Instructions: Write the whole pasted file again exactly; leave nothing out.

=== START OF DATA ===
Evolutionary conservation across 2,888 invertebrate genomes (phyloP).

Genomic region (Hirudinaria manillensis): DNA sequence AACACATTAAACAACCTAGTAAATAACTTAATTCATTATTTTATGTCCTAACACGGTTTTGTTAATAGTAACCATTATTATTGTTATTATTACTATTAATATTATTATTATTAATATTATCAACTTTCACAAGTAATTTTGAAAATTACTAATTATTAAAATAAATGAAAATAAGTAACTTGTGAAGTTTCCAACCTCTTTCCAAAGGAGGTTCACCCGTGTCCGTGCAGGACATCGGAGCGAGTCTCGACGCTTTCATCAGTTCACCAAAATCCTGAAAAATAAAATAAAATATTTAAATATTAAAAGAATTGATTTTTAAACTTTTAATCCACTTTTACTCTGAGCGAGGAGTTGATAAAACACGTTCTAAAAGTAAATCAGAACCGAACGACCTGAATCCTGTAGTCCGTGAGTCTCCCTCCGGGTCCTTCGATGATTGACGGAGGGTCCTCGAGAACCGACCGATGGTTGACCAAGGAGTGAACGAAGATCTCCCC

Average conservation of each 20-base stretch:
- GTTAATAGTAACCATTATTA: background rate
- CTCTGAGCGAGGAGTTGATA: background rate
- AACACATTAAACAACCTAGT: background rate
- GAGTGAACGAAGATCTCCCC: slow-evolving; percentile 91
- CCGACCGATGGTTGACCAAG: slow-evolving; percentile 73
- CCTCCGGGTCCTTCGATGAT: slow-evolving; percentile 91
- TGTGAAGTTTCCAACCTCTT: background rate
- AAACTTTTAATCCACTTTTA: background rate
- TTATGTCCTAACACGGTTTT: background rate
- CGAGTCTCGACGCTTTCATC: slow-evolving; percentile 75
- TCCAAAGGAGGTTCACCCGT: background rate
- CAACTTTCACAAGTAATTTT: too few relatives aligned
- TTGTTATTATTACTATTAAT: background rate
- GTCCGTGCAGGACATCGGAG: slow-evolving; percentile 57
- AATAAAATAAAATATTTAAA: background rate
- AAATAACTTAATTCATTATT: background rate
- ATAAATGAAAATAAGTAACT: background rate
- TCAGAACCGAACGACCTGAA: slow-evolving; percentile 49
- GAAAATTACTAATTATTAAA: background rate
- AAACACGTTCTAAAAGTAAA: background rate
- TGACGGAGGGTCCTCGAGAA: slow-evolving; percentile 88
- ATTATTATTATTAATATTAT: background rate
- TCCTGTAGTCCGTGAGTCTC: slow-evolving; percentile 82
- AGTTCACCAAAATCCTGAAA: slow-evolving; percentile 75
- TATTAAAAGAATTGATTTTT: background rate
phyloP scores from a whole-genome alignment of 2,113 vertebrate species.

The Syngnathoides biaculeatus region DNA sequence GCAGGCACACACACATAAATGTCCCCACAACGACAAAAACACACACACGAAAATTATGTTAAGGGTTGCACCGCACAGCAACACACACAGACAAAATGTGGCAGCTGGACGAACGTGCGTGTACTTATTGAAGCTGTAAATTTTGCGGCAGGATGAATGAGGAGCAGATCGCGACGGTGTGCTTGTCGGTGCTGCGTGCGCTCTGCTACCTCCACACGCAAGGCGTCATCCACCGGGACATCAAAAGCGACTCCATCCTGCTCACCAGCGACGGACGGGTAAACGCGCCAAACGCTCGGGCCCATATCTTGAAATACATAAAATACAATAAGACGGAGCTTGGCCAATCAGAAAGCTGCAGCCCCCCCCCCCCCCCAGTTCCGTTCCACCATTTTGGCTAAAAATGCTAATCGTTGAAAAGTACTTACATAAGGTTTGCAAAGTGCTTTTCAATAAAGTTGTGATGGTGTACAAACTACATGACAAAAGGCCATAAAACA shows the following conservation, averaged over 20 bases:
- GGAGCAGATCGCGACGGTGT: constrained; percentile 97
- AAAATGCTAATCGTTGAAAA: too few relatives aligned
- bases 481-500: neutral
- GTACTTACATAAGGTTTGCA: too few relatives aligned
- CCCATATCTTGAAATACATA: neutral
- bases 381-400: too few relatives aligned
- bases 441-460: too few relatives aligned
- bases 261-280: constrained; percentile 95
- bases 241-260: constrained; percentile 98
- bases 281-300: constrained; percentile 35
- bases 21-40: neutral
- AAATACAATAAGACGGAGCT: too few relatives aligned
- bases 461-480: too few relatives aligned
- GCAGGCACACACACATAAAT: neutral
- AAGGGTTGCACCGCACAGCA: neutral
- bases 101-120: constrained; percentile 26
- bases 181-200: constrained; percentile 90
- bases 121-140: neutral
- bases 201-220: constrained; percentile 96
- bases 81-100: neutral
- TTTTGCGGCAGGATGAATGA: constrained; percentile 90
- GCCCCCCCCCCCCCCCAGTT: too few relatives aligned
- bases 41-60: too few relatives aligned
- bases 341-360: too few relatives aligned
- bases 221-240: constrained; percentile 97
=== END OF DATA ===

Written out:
Evolutionary conservation across 2,888 invertebrate genomes (phyloP).

Genomic region (Hirudinaria manillensis): DNA sequence AACACATTAAACAACCTAGTAAATAACTTAATTCATTATTTTATGTCCTAACACGGTTTTGTTAATAGTAACCATTATTATTGTTATTATTACTATTAATATTATTATTATTAATATTATCAACTTTCACAAGTAATTTTGAAAATTACTAATTATTAAAATAAATGAAAATAAGTAACTTGTGAAGTTTCCAACCTCTTTCCAAAGGAGGTTCACCCGTGTCCGTGCAGGACATCGGAGCGAGTCTCGACGCTTTCATCAGTTCACCAAAATCCTGAAAAATAAAATAAAATATTTAAATATTAAAAGAATTGATTTTTAAACTTTTAATCCACTTTTACTCTGAGCGAGGAGTTGATAAAACACGTTCTAAAAGTAAATCAGAACCGAACGACCTGAATCCTGTAGTCCGTGAGTCTCCCTCCGGGTCCTTCGATGATTGACGGAGGGTCCTCGAGAACCGACCGATGGTTGACCAAGGAGTGAACGAAGATCTCCCC

Average conservation of each 20-base stretch:
- GTTAATAGTAACCATTATTA: background rate
- CTCTGAGCGAGGAGTTGATA: background rate
- AACACATTAAACAACCTAGT: background rate
- GAGTGAACGAAGATCTCCCC: slow-evolving; percentile 91
- CCGACCGATGGTTGACCAAG: slow-evolving; percentile 73
- CCTCCGGGTCCTTCGATGAT: slow-evolving; percentile 91
- TGTGAAGTTTCCAACCTCTT: background rate
- AAACTTTTAATCCACTTTTA: background rate
- TTATGTCCTAACACGGTTTT: background rate
- CGAGTCTCGACGCTTTCATC: slow-evolving; percentile 75
- TCCAAAGGAGGTTCACCCGT: background rate
- CAACTTTCACAAGTAATTTT: too few relatives aligned
- TTGTTATTATTACTATTAAT: background rate
- GTCCGTGCAGGACATCGGAG: slow-evolving; percentile 57
- AATAAAATAAAATATTTAAA: background rate
- AAATAACTTAATTCATTATT: background rate
- ATAAATGAAAATAAGTAACT: background rate
- TCAGAACCGAACGACCTGAA: slow-evolving; percentile 49
- GAAAATTACTAATTATTAAA: background rate
- AAACACGTTCTAAAAGTAAA: background rate
- TGACGGAGGGTCCTCGAGAA: slow-evolving; percentile 88
- ATTATTATTATTAATATTAT: background rate
- TCCTGTAGTCCGTGAGTCTC: slow-evolving; percentile 82
- AGTTCACCAAAATCCTGAAA: slow-evolving; percentile 75
- TATTAAAAGAATTGATTTTT: background rate
phyloP scores from a whole-genome alignment of 2,113 vertebrate species.

The Syngnathoides biaculeatus region DNA sequence GCAGGCACACACACATAAATGTCCCCACAACGACAAAAACACACACACGAAAATTATGTTAAGGGTTGCACCGCACAGCAACACACACAGACAAAATGTGGCAGCTGGACGAACGTGCGTGTACTTATTGAAGCTGTAAATTTTGCGGCAGGATGAATGAGGAGCAGATCGCGACGGTGTGCTTGTCGGTGCTGCGTGCGCTCTGCTACCTCCACACGCAAGGCGTCATCCACCGGGACATCAAAAGCGACTCCATCCTGCTCACCAGCGACGGACGGGTAAACGCGCCAAACGCTCGGGCCCATATCTTGAAATACATAAAATACAATAAGACGGAGCTTGGCCAATCAGAAAGCTGCAGCCCCCCCCCCCCCCCAGTTCCGTTCCACCATTTTGGCTAAAAATGCTAATCGTTGAAAAGTACTTACATAAGGTTTGCAAAGTGCTTTTCAATAAAGTTGTGATGGTGTACAAACTACATGACAAAAGGCCATAAAACA shows the following conservation, averaged over 20 bases:
- GGAGCAGATCGCGACGGTGT: constrained; percentile 97
- AAAATGCTAATCGTTGAAAA: too few relatives aligned
- bases 481-500: neutral
- GTACTTACATAAGGTTTGCA: too few relatives aligned
- CCCATATCTTGAAATACATA: neutral
- bases 381-400: too few relatives aligned
- bases 441-460: too few relatives aligned
- bases 261-280: constrained; percentile 95
- bases 241-260: constrained; percentile 98
- bases 281-300: constrained; percentile 35
- bases 21-40: neutral
- AAATACAATAAGACGGAGCT: too few relatives aligned
- bases 461-480: too few relatives aligned
- GCAGGCACACACACATAAAT: neutral
- AAGGGTTGCACCGCACAGCA: neutral
- bases 101-120: constrained; percentile 26
- bases 181-200: constrained; percentile 90
- bases 121-140: neutral
- bases 201-220: constrained; percentile 96
- bases 81-100: neutral
- TTTTGCGGCAGGATGAATGA: constrained; percentile 90
- GCCCCCCCCCCCCCCCAGTT: too few relatives aligned
- bases 41-60: too few relatives aligned
- bases 341-360: too few relatives aligned
- bases 221-240: constrained; percentile 97